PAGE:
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Does Islamic finance need you?


25 July 2012 updated 10 March 2013

I am often approached by young Muslims who wish to make a career in Islamic finance. I regularly find myself saying the same kind of things in response, since the question is a fairly generic one. Earlier this year I gave a talk with the title “Does Islamic finance need you?” at a conference on careers in Islamic finance hosted by the London office of the international law firm K & L Gates LLP.

This page is based upon the slides that I used for that talk. The main focus is on the United Kingdom although the issues will be similar in other non-Muslim majority countries. The market dynamics are different in Muslim majority countries such as Malaysia or the GCC since Islamic banks there can take on and train graduate entrants.

I spoke on the same subject at the CASS Business School of City University in London on 19 February 2013 and updated the employment figures for that talk.

The demand for jobs in Islamic finance

There are an increasing number of UK universities which offer master’s degree courses in Islamic finance. Understandably students who have invested the time and money taking such degrees often wish to pursue a career in Islamic finance.

There are also non-university qualifications in Islamic finance such as those offered by the Institute of Islamic Banking and Insurance, The Chartered Institute of Management Accountants and The Chartered Institute of Securities and Investment. While some of the people taking these qualifications already work in the industry (for example staff at accounting firms who wish to deepen their Islamic finance knowledge) in many cases the people taking these qualifications have no prior industry experience, but instead undertake the qualification as a way of seeking entry into the Islamic finance industry.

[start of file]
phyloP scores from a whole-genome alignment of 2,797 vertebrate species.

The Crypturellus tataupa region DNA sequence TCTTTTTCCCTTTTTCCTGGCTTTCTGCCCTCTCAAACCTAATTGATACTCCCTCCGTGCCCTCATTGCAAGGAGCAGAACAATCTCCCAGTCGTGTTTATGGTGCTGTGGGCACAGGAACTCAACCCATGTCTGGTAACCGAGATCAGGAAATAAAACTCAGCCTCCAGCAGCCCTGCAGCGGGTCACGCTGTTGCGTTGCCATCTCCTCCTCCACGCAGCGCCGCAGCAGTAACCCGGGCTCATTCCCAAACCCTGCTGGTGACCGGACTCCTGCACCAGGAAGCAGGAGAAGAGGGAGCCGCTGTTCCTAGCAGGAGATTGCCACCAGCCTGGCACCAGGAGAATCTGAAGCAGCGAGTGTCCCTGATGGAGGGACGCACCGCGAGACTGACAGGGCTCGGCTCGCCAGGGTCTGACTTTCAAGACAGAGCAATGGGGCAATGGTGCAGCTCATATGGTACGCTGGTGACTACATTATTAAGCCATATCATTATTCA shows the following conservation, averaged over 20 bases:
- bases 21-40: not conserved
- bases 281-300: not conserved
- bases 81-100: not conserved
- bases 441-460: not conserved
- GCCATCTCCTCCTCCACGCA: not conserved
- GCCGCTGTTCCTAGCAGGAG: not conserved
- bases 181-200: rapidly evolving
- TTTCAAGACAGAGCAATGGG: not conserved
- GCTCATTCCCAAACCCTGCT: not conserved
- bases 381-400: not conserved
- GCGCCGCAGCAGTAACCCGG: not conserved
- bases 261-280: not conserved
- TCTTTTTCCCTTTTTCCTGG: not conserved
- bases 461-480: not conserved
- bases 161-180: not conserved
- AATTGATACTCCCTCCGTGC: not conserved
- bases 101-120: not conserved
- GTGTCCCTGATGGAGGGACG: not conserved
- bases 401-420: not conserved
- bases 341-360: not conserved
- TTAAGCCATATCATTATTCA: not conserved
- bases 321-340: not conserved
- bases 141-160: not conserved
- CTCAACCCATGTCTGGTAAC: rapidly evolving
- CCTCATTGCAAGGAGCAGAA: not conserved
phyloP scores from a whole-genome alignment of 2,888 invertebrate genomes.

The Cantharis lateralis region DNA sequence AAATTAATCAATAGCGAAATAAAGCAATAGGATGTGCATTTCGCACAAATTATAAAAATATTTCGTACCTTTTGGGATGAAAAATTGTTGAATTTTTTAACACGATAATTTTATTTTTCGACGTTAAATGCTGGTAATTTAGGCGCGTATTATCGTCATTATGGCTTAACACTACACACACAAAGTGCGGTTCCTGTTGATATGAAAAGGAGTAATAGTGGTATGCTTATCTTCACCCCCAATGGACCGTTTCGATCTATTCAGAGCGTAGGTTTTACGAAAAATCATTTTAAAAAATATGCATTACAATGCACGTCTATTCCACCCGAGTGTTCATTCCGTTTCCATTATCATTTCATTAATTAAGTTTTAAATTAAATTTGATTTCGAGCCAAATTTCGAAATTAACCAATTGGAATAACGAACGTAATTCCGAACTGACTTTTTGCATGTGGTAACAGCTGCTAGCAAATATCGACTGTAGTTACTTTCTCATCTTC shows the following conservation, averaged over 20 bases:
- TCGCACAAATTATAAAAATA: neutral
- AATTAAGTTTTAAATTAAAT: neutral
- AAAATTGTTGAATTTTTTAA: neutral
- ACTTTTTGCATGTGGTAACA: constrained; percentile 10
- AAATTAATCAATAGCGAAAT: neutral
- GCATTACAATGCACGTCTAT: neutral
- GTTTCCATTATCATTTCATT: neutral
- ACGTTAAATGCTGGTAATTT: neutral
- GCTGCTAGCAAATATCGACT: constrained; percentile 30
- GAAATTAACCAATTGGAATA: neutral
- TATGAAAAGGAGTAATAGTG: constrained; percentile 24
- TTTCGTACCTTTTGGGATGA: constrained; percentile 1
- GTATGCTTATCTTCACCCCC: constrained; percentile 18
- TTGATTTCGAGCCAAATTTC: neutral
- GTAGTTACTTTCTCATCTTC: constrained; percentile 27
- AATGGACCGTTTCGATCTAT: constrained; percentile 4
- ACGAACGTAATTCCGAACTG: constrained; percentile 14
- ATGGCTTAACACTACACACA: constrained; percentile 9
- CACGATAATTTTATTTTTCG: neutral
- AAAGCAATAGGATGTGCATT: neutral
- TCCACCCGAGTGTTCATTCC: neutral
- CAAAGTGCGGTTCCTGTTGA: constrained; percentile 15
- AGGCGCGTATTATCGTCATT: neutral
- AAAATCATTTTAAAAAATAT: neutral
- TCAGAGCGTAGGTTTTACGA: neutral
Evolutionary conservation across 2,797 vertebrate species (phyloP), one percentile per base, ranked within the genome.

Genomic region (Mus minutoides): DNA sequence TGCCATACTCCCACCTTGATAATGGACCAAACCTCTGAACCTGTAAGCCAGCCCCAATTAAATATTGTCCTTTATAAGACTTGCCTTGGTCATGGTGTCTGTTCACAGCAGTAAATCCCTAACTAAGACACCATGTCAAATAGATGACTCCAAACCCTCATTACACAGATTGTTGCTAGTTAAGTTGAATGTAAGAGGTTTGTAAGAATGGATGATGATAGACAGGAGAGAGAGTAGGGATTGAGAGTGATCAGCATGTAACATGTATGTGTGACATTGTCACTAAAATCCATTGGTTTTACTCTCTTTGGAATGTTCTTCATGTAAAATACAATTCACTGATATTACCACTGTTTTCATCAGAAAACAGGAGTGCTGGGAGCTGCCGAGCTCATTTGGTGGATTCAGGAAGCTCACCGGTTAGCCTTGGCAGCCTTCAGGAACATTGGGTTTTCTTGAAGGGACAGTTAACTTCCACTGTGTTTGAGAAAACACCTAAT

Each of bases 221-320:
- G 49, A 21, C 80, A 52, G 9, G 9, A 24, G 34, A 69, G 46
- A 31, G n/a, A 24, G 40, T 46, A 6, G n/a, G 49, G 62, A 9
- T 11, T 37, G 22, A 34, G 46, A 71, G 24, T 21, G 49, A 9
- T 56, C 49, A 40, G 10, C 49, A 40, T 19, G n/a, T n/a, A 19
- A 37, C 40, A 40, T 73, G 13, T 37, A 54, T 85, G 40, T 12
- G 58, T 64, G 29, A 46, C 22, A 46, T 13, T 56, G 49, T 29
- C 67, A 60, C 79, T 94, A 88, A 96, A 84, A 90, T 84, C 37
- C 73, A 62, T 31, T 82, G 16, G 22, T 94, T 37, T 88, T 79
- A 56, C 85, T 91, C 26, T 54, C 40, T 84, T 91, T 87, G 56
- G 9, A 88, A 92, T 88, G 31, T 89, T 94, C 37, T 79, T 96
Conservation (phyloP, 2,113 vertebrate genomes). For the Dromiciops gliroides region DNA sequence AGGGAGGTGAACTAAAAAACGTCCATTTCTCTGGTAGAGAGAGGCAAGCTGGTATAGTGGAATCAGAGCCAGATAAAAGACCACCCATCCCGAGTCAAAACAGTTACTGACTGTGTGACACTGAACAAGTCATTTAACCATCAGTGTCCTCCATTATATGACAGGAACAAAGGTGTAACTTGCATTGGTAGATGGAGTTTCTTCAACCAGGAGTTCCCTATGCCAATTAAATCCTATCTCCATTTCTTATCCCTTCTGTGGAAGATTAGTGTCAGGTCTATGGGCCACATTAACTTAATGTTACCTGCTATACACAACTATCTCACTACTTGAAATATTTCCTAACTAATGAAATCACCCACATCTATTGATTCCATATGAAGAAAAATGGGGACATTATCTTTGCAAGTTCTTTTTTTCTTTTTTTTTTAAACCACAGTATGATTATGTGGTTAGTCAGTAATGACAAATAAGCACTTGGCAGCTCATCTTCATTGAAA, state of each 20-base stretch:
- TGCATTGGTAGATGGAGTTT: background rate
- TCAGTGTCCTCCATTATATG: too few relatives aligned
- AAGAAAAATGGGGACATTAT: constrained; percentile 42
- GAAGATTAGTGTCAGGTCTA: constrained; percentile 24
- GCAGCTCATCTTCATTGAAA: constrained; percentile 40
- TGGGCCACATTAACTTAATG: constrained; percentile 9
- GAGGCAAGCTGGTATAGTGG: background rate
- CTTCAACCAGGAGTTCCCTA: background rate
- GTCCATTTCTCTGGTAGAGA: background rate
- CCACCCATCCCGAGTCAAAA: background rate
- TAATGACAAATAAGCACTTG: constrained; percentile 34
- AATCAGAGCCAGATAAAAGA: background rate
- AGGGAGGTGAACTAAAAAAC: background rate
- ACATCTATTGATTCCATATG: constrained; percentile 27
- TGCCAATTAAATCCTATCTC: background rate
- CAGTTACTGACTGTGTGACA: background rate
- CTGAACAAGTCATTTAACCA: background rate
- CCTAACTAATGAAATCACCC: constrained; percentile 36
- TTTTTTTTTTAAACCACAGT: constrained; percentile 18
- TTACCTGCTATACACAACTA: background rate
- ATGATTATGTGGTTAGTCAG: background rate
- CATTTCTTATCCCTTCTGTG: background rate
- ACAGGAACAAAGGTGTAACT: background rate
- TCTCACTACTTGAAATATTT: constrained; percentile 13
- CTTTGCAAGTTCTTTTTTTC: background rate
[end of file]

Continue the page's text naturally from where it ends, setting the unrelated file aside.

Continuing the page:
Accordingly there is a significant and growing demand for UK-based Islamic finance jobs.

The supply of jobs

The supply of jobs in the UK Islamic finance industry is surprisingly limited. To prepare for my talk I looked at the most recent published accounts which I had available for the five stand-alone UK Islamic banks for details of their staffing levels. They are set out in the table below. (The table has been updated using figures from the 2011 accounts of the banks.)



Bank of London and the Middle East


European Islamic Investment Bank


Gatehouse Bank


Islamic Bank of Britain






The above figures represent the total headcount of the banks listed. When they were newly established the banks were building up their staffing levels but for several years now the banks have been in a relatively stable staffing position. The accounts do not disclose staff turnover but if it was, say, 10% then they would only need to recruit a total of 28 people a year between them.